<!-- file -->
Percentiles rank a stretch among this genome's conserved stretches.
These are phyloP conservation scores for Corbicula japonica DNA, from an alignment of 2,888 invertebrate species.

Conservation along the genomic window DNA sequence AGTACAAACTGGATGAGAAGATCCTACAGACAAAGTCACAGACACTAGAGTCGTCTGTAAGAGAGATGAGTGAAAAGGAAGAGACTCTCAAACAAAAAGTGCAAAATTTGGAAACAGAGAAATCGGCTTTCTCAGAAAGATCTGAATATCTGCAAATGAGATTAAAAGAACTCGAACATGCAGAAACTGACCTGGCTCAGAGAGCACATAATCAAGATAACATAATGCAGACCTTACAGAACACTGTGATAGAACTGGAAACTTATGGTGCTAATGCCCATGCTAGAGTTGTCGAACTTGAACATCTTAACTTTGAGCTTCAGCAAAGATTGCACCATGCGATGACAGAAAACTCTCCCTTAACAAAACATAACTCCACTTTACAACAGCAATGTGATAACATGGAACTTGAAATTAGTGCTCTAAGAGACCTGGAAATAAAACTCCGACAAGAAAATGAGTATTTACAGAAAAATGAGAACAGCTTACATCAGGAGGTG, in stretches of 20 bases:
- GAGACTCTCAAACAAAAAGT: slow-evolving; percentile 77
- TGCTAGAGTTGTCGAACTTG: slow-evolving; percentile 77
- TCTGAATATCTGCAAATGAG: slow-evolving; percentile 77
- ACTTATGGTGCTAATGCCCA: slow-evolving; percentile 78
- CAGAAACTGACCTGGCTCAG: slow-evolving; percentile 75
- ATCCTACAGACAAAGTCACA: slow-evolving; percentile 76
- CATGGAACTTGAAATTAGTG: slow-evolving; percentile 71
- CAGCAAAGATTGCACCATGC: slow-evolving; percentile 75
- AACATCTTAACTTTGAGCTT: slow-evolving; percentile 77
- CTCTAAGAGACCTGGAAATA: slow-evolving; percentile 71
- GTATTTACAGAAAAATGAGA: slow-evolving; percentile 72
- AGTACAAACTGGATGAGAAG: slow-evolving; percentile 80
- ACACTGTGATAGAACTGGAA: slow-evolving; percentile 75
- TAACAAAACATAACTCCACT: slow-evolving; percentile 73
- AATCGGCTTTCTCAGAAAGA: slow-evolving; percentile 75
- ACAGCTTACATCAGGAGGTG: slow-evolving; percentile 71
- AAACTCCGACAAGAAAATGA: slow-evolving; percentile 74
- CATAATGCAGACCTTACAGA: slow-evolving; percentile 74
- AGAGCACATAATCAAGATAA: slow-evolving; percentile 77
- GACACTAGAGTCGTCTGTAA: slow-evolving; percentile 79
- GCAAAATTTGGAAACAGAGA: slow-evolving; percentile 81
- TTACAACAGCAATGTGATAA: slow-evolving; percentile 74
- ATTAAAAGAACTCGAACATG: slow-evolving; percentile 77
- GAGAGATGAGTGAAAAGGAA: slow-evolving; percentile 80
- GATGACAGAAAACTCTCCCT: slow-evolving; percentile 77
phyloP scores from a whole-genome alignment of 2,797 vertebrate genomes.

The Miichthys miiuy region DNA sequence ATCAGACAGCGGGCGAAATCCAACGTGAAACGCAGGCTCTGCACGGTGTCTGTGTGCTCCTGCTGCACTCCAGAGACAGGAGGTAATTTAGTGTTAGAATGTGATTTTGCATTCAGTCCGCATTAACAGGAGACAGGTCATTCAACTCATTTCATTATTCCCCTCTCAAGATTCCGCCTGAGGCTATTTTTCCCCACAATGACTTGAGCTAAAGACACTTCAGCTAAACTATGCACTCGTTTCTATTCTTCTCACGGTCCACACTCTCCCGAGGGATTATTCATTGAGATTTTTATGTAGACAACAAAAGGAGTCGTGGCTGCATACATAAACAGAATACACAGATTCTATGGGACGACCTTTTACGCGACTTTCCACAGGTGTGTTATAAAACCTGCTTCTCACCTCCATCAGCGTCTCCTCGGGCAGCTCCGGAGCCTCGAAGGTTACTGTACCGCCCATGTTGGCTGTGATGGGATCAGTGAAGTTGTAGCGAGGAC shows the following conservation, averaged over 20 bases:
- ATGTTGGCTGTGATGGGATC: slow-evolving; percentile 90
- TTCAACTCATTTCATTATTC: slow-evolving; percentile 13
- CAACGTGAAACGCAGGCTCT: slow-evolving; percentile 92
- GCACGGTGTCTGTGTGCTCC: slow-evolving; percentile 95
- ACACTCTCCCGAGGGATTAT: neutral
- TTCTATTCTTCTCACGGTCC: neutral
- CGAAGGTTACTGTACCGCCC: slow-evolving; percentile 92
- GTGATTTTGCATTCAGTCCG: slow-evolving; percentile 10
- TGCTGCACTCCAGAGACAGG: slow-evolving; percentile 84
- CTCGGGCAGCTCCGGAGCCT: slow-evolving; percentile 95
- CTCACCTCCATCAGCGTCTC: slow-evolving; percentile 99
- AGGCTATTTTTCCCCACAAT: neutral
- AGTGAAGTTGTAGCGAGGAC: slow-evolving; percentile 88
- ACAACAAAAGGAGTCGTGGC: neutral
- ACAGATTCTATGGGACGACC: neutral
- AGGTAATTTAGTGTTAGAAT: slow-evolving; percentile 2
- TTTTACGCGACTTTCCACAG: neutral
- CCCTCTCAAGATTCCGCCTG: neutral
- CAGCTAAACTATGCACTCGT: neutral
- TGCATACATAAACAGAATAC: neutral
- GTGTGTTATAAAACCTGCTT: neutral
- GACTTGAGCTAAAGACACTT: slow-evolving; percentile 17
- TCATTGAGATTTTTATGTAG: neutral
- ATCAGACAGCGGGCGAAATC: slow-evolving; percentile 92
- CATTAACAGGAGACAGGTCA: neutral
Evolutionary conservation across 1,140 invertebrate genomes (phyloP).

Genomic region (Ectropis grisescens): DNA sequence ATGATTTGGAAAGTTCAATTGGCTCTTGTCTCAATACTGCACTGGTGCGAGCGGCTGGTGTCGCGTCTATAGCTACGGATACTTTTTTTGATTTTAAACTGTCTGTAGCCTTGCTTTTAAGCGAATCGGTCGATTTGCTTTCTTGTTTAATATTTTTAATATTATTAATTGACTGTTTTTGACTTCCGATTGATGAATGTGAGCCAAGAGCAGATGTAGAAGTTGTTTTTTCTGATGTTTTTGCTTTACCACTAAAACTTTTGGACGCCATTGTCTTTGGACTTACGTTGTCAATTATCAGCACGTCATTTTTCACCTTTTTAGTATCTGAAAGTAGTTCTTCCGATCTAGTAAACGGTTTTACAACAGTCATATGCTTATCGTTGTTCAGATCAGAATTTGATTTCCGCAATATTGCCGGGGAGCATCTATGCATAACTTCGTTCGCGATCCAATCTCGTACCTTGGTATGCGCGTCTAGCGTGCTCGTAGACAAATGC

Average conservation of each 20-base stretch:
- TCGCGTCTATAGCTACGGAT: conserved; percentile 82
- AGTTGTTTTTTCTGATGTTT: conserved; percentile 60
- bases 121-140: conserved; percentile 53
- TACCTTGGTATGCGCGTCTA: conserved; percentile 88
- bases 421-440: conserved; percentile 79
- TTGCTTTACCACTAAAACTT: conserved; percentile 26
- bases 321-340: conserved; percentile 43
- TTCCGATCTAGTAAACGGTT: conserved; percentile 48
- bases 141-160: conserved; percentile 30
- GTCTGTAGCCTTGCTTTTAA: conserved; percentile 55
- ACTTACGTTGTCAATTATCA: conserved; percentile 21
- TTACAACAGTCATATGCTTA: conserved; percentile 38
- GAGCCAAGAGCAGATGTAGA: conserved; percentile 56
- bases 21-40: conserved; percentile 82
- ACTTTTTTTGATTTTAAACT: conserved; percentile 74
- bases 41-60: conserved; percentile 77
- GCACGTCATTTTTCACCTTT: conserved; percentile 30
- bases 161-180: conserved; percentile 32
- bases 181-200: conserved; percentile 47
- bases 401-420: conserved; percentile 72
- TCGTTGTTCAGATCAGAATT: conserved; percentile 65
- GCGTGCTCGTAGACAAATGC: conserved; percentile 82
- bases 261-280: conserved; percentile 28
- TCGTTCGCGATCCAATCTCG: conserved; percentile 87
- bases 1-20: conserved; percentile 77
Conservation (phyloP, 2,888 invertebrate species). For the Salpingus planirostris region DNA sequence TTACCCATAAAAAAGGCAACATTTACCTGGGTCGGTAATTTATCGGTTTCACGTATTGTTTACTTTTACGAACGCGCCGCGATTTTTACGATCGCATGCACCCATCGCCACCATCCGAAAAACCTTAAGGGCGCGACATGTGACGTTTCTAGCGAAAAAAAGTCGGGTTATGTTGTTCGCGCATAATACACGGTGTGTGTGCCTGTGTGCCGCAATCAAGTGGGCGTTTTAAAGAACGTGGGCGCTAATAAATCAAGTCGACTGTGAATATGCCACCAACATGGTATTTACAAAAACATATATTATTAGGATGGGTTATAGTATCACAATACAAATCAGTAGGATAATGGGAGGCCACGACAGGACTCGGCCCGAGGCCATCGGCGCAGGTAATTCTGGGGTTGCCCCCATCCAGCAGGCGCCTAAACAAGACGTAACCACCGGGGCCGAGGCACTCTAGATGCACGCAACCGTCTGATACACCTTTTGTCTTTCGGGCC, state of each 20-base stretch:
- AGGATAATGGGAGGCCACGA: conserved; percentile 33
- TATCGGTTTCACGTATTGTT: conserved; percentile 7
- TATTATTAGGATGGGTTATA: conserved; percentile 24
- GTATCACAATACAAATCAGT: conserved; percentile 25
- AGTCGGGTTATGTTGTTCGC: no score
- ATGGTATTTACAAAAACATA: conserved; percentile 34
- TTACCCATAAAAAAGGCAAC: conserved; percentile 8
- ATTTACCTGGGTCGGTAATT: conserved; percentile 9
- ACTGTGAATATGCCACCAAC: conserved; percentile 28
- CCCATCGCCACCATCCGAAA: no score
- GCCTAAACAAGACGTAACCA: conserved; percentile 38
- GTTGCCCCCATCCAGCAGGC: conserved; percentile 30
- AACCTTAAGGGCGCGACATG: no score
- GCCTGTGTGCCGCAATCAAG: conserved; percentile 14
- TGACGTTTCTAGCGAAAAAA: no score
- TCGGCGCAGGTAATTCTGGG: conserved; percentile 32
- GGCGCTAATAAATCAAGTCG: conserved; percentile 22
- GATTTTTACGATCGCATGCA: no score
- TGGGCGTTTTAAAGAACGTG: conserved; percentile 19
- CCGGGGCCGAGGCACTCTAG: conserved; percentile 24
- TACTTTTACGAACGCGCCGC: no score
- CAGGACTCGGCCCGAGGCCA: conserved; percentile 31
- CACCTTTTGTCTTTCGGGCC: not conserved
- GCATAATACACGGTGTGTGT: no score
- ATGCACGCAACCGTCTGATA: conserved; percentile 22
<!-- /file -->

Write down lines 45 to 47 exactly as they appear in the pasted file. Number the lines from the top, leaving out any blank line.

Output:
- ACAGATTCTATGGGACGACC: neutral
- AGGTAATTTAGTGTTAGAAT: slow-evolving; percentile 2
- TTTTACGCGACTTTCCACAG: neutral